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Army December 10, 2009
By Flt-Lt Eamon Hamilton
AN era has come to an end at RAAF
Base Townsville with the handover of
Army's King Air surveillance aircraft
to Air Force.
The three King Airs were transferred
in a ceremony on November 20, mark-
ing the end of more than 40 consecutive
years of fixed-wing Army aviation.
That period of service, involving
Cessnas, Porters, Nomads and King Airs,
included operations in Vietnam, Papua
New Guinea, East Timor and Indonesia.
Brig Shayne Elder, Commander 16
Avn Bde, said the transfer would enable
Army Aviation to focus exclusively on
advanced rotary-wing aircraft.
"We can look forward to a number of
new platforms coming on line, including
the MRH90, Tiger ARH and new-genera-
tion Chinooks," Brig Elder said.
It was the second time Army had
transferred its fixed-wing aircraft to Air
"The first time was in 1921, when
the Air Flying Corps, then a part of the
Army, became the basis of the newly-
formed RAAF," he said.
Brig Elder also noted the irony of
November 20 being the 23rd anniversary
By Flt-Lt Eamon Hamilton
IT WAS not the first time a
Chinook had airlifted a Caribou
from its external hook, but it was
almost certainly the last.
On November 18, a Chinook
from 5 Avn Regt's C Sqn airlifted
38 Sqn's Caribou A4-199 from
High Range Field Training Area
to RAAF Base Townsville.
The Caribou had made an
emergency landing in High Range
on September 26 because of a
fault in its horizontal stabiliser.
With the impending retire-
ment of the Caribou fleet and no
easy fix for the fault, the only
way to get it home in time was by
Technicians from 38 Sqn
removed the Caribou's engines
and tail, lightening the load.
The Air Movements Training
and Development Unit (AMTDU)
deployed an aircraft recovery team
comprising Flg-Off Jamie Osborn,
WO1 David Jaehne, Sgt Andrew
Hahn, Pte Andrew Munro and Pte
Aaron Dickson to prepare A04-
199 for its "final flight".
"This one was unique in that
it was the only one we've moved
with the wings still attached," Flg-
Off Osborn said.
"Spoilers" were mounted on
top of the Caribou's wings to dis-
rupt airflow and a large parachute
was fitted to its tail to ensure in-
The Chinook had little trouble
carrying the 7.2-tonne aircraft.
"The Caribou 'flew' level in a
perfect nose-down attitude," Flg-
Off Osborn said.
Chinook pilot Capt Chris
McDougall said the Caribou
Fixed wings freed
Last time a
of the Air Force transferring its helicop-
ter fleet to the Army.
Along with the King Airs, six Army
Aviation pilots will serve with 38 Sqn to
assist in training and operating.
173 Survl Sqn, which had operated
the King Airs, is being stood up as 173
Avn Sqn, operating a fleet of Kiowas
from Holsworthy Barracks.
The three King Airs will be joined
by another five aircraft by the middle
of next year, serving as interim light
transports with Air Force's 38 Sqn.
It will allow the squadron to phase
out the Caribou after 45 years of serv-
ice, replacing it with a more efficient,
reliable and far-ranging light transport.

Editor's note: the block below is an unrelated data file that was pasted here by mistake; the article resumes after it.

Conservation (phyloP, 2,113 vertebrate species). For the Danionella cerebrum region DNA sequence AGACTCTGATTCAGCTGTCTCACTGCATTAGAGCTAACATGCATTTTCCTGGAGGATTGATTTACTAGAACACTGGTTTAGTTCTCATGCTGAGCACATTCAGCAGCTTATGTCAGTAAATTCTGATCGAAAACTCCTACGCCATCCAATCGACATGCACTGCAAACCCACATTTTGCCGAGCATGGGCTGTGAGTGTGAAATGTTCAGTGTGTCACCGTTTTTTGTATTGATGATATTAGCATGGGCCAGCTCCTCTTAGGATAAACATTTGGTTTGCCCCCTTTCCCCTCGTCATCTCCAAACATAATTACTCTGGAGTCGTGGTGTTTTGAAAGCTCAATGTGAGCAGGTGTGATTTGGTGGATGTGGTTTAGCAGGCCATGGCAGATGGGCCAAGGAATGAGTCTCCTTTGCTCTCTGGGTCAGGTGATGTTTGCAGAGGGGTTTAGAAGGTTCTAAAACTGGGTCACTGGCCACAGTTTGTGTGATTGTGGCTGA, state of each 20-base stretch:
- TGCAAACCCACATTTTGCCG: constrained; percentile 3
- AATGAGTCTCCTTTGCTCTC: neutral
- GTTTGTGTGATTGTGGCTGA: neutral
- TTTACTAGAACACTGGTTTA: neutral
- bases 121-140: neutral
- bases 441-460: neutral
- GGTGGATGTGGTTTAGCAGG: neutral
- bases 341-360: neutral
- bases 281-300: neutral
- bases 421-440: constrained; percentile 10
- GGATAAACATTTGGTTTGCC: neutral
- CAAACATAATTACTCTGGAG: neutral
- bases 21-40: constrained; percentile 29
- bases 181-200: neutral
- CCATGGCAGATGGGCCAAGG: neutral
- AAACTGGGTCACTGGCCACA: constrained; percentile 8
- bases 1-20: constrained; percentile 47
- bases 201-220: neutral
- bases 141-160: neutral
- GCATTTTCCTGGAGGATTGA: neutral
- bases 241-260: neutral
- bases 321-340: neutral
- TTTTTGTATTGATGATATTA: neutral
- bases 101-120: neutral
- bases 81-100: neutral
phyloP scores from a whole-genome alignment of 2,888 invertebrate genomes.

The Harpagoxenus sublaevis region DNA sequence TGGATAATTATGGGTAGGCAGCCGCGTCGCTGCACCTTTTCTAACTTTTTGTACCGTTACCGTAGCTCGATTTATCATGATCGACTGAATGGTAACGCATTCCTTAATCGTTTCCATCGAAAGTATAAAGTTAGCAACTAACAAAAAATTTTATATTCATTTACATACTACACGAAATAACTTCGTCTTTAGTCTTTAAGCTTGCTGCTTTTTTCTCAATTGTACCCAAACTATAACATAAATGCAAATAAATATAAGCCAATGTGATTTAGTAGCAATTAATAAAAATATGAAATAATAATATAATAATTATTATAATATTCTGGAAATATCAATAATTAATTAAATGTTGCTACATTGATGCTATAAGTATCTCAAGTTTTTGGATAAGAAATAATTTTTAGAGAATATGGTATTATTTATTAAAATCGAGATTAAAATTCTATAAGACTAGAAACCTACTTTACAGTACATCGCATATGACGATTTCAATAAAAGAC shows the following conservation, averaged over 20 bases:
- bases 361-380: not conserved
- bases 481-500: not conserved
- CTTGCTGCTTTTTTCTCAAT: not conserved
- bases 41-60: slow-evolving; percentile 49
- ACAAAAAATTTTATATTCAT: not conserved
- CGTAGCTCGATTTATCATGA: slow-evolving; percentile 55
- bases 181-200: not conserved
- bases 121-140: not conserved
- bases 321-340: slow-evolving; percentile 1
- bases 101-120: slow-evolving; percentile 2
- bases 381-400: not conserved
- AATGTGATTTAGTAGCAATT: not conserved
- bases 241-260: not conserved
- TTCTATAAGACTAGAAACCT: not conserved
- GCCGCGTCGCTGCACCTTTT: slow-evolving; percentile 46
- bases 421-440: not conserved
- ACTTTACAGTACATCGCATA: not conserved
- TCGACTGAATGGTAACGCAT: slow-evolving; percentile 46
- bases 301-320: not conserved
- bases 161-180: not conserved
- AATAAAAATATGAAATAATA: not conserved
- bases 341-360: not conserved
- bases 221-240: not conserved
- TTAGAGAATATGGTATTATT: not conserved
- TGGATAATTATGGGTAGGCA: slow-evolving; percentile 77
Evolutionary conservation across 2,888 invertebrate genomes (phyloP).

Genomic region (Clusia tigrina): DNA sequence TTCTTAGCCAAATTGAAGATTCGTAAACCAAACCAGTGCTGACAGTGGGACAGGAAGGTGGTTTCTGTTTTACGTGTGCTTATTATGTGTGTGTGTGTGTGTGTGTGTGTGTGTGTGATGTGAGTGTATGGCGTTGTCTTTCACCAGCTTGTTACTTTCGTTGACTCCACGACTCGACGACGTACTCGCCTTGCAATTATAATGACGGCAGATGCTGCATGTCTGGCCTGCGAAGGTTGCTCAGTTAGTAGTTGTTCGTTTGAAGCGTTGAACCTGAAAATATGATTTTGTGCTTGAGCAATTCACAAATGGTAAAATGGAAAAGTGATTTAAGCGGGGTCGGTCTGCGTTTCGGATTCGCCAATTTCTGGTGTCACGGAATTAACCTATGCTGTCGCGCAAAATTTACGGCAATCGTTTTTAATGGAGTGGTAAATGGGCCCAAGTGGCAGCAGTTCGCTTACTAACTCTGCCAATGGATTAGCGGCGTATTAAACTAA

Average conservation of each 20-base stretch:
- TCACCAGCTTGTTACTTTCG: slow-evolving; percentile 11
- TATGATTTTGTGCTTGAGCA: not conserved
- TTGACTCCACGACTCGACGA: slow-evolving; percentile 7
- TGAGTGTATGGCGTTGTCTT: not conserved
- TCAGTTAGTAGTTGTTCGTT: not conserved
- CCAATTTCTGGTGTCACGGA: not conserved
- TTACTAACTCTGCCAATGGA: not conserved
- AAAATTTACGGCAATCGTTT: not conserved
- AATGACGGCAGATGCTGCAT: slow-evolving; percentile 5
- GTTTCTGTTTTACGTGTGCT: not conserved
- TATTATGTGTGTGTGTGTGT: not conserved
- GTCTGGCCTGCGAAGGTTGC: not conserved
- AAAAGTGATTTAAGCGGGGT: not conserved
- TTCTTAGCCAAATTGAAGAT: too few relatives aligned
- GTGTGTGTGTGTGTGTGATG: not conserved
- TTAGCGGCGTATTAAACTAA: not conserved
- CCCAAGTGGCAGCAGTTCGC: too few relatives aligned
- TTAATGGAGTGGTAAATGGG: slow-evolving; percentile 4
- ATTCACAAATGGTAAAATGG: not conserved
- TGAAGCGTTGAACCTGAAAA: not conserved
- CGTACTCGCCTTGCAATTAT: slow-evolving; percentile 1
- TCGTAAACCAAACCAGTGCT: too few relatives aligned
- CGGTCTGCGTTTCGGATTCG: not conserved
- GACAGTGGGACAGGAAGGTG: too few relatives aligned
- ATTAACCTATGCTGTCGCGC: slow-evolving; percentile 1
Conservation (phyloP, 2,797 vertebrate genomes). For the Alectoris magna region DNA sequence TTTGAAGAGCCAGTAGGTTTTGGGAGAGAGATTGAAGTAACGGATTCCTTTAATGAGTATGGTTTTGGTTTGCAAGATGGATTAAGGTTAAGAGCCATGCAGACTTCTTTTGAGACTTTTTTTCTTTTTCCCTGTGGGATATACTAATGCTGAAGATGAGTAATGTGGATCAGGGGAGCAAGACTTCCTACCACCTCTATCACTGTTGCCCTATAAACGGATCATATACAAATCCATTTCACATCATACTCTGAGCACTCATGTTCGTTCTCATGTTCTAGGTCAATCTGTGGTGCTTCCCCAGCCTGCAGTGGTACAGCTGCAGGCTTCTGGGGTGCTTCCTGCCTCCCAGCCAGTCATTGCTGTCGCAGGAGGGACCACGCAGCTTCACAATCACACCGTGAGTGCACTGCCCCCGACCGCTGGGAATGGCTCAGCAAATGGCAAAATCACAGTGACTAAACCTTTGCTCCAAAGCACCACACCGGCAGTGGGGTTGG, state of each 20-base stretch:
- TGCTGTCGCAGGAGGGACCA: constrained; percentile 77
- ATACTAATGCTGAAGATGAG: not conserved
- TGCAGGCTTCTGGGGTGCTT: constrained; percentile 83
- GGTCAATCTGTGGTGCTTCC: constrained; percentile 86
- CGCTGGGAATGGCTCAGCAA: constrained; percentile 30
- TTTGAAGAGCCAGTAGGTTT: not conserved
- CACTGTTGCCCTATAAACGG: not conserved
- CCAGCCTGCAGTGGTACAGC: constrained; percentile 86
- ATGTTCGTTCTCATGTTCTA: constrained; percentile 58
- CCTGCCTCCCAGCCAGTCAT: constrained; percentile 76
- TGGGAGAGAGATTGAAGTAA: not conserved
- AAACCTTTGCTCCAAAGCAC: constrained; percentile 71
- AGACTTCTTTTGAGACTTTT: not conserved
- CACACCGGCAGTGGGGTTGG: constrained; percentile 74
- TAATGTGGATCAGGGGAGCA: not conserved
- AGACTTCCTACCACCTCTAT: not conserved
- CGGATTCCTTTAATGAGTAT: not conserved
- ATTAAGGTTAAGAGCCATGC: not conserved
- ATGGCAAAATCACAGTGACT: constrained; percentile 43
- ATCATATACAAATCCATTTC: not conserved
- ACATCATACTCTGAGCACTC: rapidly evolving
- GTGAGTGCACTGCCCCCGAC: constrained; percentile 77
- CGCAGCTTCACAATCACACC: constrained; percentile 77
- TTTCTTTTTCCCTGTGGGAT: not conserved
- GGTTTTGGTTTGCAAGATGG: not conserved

"The King Air with 38 Sqn repre-
sents a transfer of that capability, and
will still be available to Army through
our normal tasking processes," Brig
The location of 38 Sqn's King
Airs at RAAF Base Townsville ena-
bles them to support Army units across
northern Australia, including 3 Bde
CAF Air-Mshl Mark Binskin and
senior Army and Air Force repre-
sentatives presided over the handover
"Following the withdrawal of the
Caribou, our partnership will continue,
with the Caribou roles to be efficiently
distributed among Air Force's fleet
of King Airs and Hercules, as well as
Army Aviation's fleet of Black Hawks,
Chinooks and MRH90s," Air-Mshl
behaved better than most loads.
"This was heavier than most of
the loads we carry, although not
the heaviest we've carried."
The trip was made at 45 knots,
with the crew being careful to
avoid built-up areas.
"Our biggest consideration
was the speed -- we didn't want
enough speed that the wings
would generate any lift," Capt
"It was very stable and
behaved much better than we
expected from an aerodynamic
load, due mostly to the great job
the AMTDU aircraft recovery
Thumbing a lift: A Chinook
picks up the Caribou from High
Range Training Area.
Photo by LCpl Mark Doran
All yours: Brig Shayne Elder signs
over three Army King Air planes to
Air-Cdre John Oddie.
Firefighters face the ARes music
Air and graces: King Air aircraft (left and right) take up position at RAAF Base Townsville, ready to replace the
Photos by AC David Said
THE Victorian ARes' close
working relationship with the
Country Fire Authority (CFA)
goes beyond its assistance dur-
ing fire emergencies, such as
February's catastrophic blazes.
The 4th/19th Prince of Wales'
Light Horse Regt (PWLHR) Band
and members of the 2nd/10th Field
Regiment have consolidated the
relationship by supporting the
CFA's running championships in
the past five years.
At this year's championships
in Warnambool, the combined
military band from the two units
played for the March Discipline
events, involving 70 brigade units
from across Victoria.
CFA chief Russell Rees
recently presented a plaque to the
band at PWLHR headquarters as
thanks for supporting the compe-
tition. The fire chief was treated to
a couple of numbers before pre-
senting the plaque.
Acting band leader Cpl Sarah
Gill said the band liked to be
involved in community events.
THE Clothing Systems
Program Office has
issued an approved list for
There must be proof
the uniform is for opera-
tional activities, overseas
(such as Defence attach-
es), domestic representa-
tional duty (such as aides-
de-camp), and investitures
(award and promotion
For requests for prior-
ity not in the approved
list, email helen.
are advised that heavy-
weight trousers are avail-
able from clothing stores.
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